As to the manner of trespass, our statute has always encompassed unlawful entry achieved in either of two manners: (1) a traditional common law breaking and entry or; (2) an unlawful, nonforced entry. See, e.g., Colo.Crim.Code, Ch. 36, § 1227 (1891) (codified as amended at 18-4-201 to -204, 6 C.R.S. (1998).

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57 practice notes
  • Hill v. Thomas, No. 97SC630
    • United States
    • Colorado Supreme Court of Colorado
    • February 16, 1999
    ...whomever they wish and they will not violate the statute, so long as the mens rea and actus reus do not coincide. See Cooper v. People, 973 P.2d 1234, 1240-1241 (Colo.1999). Therefore, any risk of an inadvertent violation involving an "innocent" passer-by is, at most, de Admittedly, under t......
  • United States v. Herrold, No. 14-11317
    • United States
    • United States Courts of Appeals. United States Court of Appeals (5th Circuit)
    • February 20, 2018
    ...interpretation of "remaining in" language in their respective statutes after Taylor was decided. Compare, e.g. , Cooper v. People , 973 P.2d 1234, 1241 (Colo. 1999) (en banc) ("Consistent with the New York court’s reading of its [remaining in] statute, we read the plain language of the Colo......
  • United States v. Bernel-Aveja, No. 15-20308
    • United States
    • United States Courts of Appeals. United States Court of Appeals (5th Circuit)
    • December 13, 2016
    ...proof that the defendant intended to commit a crime inside at the moment he first became a trespasser") (citing Cooper v. People , 973 P.2d 1234, 1241 (Colo. 1999) ); id. ("We agree with other divisions of this court that the 1999 amendments legislatively overruled Cooper with respect to th......
  • People v. Auman, No. 99CA0016.
    • United States
    • Colorado Court of Appeals of Colorado
    • September 26, 2002
    ...concluded that at the moment of breaking the entrance, she intended to remove only her own property. We disagree. In Cooper v. People, 973 P.2d 1234 (Colo.1999), the court noted that intent must be examined at the moment of unlawful entry. However, defendant's argument ignores her reference......
  • Request a trial to view additional results
57 cases
  • Hill v. Thomas, No. 97SC630
    • United States
    • Colorado Supreme Court of Colorado
    • February 16, 1999
    ...whomever they wish and they will not violate the statute, so long as the mens rea and actus reus do not coincide. See Cooper v. People, 973 P.2d 1234, 1240-1241 (Colo.1999). Therefore, any risk of an inadvertent violation involving an "innocent" passer-by is, at most, de Admittedly, under t......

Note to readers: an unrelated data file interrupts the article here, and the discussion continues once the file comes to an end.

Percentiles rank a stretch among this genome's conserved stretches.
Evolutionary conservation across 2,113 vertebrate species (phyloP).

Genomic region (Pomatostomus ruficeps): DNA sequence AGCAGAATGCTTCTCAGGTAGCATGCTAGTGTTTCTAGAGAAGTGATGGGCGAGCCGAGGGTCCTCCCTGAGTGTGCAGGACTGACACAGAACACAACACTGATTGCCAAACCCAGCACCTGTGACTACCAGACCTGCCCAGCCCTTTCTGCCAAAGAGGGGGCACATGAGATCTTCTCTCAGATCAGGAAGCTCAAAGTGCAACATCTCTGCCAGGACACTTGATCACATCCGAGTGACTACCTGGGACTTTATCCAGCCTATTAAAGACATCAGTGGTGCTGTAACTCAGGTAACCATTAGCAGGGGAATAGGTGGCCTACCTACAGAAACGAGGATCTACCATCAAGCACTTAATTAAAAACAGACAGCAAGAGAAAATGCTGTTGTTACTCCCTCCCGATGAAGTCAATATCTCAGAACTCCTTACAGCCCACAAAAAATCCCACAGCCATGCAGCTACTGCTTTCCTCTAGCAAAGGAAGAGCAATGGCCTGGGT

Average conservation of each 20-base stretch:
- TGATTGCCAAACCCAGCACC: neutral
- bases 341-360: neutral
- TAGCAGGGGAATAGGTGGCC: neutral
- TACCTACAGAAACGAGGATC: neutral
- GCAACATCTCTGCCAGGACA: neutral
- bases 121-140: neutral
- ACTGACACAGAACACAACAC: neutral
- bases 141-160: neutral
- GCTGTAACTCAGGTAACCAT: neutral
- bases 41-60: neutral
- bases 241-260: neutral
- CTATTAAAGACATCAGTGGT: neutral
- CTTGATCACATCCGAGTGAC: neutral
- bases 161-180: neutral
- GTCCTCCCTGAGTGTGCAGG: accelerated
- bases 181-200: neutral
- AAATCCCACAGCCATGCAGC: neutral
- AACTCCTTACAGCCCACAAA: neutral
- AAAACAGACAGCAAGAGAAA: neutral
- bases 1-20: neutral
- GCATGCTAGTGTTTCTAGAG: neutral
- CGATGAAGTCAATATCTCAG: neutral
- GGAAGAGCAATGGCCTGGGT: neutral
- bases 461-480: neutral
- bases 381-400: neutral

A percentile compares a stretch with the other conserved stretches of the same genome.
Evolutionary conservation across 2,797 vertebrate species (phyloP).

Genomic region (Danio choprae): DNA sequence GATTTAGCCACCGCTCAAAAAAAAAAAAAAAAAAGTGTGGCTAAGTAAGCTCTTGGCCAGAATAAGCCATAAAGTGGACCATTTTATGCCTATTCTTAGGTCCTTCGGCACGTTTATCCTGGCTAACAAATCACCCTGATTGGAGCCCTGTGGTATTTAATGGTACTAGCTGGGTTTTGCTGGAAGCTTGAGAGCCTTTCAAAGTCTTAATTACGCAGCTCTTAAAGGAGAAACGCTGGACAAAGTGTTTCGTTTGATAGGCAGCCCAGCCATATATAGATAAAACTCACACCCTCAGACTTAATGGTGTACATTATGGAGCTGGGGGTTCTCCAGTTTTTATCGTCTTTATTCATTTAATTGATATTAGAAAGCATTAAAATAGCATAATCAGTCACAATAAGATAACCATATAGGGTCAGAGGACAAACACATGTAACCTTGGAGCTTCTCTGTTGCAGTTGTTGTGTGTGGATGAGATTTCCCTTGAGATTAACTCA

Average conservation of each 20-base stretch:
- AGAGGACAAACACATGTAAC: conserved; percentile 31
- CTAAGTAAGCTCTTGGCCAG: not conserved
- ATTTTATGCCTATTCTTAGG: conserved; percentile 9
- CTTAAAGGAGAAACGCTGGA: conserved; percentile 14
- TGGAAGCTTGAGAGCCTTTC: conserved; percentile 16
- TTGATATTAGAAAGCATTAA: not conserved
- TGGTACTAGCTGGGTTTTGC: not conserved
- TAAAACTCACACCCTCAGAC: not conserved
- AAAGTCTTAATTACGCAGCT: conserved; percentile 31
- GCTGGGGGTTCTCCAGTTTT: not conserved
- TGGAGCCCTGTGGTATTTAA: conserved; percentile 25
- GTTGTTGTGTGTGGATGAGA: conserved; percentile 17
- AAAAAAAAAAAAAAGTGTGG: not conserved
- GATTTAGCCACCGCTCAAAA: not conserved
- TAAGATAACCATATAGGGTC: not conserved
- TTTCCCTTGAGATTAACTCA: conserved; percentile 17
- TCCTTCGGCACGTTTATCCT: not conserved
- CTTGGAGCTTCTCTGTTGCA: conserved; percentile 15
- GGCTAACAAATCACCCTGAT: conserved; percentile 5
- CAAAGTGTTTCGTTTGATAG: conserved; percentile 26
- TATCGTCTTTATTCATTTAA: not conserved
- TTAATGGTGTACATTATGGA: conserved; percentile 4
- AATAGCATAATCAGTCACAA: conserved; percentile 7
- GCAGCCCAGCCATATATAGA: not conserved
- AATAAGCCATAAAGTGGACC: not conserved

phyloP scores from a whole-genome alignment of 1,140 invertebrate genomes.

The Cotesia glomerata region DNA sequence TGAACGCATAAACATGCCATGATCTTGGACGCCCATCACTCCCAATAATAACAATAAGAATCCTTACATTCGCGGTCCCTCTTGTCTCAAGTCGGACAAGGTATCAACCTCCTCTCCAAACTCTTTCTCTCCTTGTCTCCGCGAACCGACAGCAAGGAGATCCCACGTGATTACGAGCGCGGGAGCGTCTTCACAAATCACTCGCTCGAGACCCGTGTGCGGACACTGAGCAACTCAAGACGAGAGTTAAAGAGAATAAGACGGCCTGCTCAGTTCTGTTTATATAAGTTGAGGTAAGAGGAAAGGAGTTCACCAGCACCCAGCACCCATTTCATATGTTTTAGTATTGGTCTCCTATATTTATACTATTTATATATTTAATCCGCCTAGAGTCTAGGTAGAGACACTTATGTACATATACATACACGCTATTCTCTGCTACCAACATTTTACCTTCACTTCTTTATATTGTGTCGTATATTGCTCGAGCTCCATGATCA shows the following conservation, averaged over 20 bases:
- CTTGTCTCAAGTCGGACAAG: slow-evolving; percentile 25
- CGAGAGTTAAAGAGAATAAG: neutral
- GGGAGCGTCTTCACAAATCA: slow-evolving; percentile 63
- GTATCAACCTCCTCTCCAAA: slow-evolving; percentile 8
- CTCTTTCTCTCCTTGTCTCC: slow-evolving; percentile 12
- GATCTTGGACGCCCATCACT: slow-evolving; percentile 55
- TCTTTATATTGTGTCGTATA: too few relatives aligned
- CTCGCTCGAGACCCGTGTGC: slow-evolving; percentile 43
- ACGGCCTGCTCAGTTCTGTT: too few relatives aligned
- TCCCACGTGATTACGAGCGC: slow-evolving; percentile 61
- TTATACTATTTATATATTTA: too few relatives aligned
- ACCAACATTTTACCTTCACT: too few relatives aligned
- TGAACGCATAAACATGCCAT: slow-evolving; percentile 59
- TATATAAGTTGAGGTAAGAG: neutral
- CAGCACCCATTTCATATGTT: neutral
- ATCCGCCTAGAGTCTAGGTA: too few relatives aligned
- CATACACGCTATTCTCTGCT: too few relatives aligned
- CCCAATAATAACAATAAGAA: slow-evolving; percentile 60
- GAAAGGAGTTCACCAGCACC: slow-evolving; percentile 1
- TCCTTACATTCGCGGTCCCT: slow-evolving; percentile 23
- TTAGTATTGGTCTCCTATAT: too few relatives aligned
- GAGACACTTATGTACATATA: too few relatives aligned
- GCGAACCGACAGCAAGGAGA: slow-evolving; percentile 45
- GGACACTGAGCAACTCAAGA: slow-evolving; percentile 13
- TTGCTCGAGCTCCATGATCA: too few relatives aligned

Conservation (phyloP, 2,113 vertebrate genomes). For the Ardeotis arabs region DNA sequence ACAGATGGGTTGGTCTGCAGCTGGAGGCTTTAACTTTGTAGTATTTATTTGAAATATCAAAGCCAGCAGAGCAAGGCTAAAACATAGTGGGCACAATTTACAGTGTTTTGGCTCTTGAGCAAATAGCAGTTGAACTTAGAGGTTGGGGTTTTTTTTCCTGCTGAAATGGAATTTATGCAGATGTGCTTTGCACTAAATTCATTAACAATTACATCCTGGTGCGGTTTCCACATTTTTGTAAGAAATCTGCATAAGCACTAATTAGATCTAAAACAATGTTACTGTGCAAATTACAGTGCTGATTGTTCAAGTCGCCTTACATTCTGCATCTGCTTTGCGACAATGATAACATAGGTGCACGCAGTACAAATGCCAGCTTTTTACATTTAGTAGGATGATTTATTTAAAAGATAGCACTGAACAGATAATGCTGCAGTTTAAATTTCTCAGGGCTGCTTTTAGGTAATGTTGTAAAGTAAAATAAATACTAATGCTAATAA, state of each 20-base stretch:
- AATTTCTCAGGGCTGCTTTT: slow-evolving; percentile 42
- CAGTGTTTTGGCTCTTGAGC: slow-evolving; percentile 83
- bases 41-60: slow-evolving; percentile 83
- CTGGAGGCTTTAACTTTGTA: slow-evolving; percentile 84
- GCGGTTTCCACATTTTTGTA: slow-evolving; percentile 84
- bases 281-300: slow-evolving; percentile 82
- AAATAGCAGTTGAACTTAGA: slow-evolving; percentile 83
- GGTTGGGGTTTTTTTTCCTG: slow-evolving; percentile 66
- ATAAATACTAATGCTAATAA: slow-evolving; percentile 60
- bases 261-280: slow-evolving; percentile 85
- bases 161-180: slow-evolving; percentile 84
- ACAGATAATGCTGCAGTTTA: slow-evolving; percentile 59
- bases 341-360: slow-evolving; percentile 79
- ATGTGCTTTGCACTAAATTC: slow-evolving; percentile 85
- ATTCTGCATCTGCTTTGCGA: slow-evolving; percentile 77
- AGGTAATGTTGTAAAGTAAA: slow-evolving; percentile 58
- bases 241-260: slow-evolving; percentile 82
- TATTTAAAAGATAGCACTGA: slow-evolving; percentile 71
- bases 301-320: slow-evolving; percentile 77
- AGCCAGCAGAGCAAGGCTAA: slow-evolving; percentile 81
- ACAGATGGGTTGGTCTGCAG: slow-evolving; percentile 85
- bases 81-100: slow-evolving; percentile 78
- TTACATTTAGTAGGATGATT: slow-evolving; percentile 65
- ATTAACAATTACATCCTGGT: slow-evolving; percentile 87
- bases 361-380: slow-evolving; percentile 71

• United States v. Herrold, No. 14-11317
    • United States
    • United States Courts of Appeals. United States Court of Appeals (5th Circuit)
    • February 20, 2018
    ...interpretation of "remaining in" language in their respective statutes after Taylor was decided. Compare, e.g. , Cooper v. People , 973 P.2d 1234, 1241 (Colo. 1999) (en banc) ("Consistent with the New York court’s reading of its [remaining in] statute, we read the plain language of the Colo......
  • United States v. Bernel-Aveja, No. 15-20308
    • United States
    • United States Courts of Appeals. United States Court of Appeals (5th Circuit)
    • December 13, 2016
    ...proof that the defendant intended to commit a crime inside at the moment he first became a trespasser") (citing Cooper v. People , 973 P.2d 1234, 1241 (Colo. 1999) ); id. ("We agree with other divisions of this court that the 1999 amendments legislatively overruled Cooper with respect to th......
  • People v. Auman, No. 99CA0016.
    • United States
    • Colorado Court of Appeals of Colorado
    • September 26, 2002
    ...concluded that at the moment of breaking the entrance, she intended to remove only her own property. We disagree. In Cooper v. People, 973 P.2d 1234 (Colo.1999), the court noted that intent must be examined at the moment of unlawful entry. However, defendant's argument ignores her reference......
  • Request a trial to view additional results